The fifth season of “Bob’s Burgers” ended with a one-two punch of brilliance, starting with a tale that blended the creative passion of the Belchers with a moving examination of the love between Bob and his precocious youngest daughter, Louise (Kristen Schaal). They are startled to find a once-famous Japanese actor named Kojima at their farmer’s market because he and his daughter, Yuki, were the stars of Bob and Louise’s favorite classic samurai franchise, “Hawk & Chick.” When they discover that Koji and Yuki are estranged, they mount a special screening to reunite them, but missing subtitles force the Belchers to dub the film live. Hysterically funny, the episode also taps an emotional vein when Louise reveals how worried she is that she, too, could one day drift away from her father.

The writers of “Bob’s Burgers” often subtly allow the Belchers’ shaky economic status to influence their plotting, but it takes center stage in this brilliant season finale. When all of Mr. Fischoeder’s tenants arrive at his estate for a strike over a rent increase, the landlord turns the tables on them, offering a water balloon fight wherein the winner will have his or her rent cut in half. Despite Bob’s protests, everyone grabs a balloon, and Fischoeder’s plan to turn allies against one another seems to work. However, the battle royale doesn’t unfold the way he expects, ending one of the show’s best seasons with an examination of both the Belcher family’s unity and their impact on friends and neighbors.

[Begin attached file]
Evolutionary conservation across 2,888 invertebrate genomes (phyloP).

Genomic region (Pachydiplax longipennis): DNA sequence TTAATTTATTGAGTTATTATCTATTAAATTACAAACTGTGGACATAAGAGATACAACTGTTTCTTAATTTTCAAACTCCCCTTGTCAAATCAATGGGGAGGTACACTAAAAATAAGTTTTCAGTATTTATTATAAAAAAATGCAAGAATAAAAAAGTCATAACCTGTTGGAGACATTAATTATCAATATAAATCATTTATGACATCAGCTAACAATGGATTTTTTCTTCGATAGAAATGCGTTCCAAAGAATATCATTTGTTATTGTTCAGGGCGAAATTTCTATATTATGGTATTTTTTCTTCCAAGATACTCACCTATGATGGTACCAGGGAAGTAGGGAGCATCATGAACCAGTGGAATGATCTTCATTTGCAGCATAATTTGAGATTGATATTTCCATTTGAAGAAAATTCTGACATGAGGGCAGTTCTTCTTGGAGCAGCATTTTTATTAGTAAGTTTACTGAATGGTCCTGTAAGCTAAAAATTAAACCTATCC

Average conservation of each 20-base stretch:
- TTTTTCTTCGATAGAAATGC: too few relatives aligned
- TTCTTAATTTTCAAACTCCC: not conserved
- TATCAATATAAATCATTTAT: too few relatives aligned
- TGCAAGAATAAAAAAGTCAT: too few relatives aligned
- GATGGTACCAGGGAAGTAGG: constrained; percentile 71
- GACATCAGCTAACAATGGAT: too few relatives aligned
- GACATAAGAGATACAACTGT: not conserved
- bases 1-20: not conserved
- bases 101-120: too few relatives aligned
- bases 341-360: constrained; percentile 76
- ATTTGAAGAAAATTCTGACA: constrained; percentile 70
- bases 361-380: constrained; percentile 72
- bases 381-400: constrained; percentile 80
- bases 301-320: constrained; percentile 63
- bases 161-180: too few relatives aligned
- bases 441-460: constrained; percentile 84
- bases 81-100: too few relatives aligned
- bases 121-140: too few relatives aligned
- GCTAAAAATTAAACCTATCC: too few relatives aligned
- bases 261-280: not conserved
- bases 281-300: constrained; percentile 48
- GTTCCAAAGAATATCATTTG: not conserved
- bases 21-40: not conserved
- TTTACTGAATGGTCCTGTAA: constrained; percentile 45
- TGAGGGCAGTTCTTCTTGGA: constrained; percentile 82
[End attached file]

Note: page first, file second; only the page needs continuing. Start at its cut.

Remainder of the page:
Halloween episodes of “Bob’s Burgers” are like playgrounds for the dark comedic sensibilities of the writing staff. In this episode, they play with some vicious imagery while ultimately emphasizing the connectedness of the Belcher clan. Bob and Linda plan to scare their children at a haunted house, especially Louise, who claims she is never actually frightened. As their scheme gets more and more intense, Louise eventually gives in to her fear, allowing her facade of the fearless child to fall away. It plays cleverly on what fans know and love about these characters, filtering it through the conventions of a traditional holiday sitcom episode and adding a “Bob’s” twist.

The 100th episode of “Bob’s Burgers” blends perfectly the show’s goofy sense of humor, its big heart and its recurring theme that teamwork can save the day. The celebrity chef Skip Marooch (Kumail Nanjiani) calls Bob with the news that he has landed his favorite burger man a profile in Coasters magazine, but the interview is derailed when a prank war among the Belcher children leads to Bob’s being literally glued to the toilet. As a crowd gathers outside to mock the local restaurateur, nearly everyone in the Belchers’ circle of friends shows up to try to save the day, leading to a surprisingly touching finale to another great season.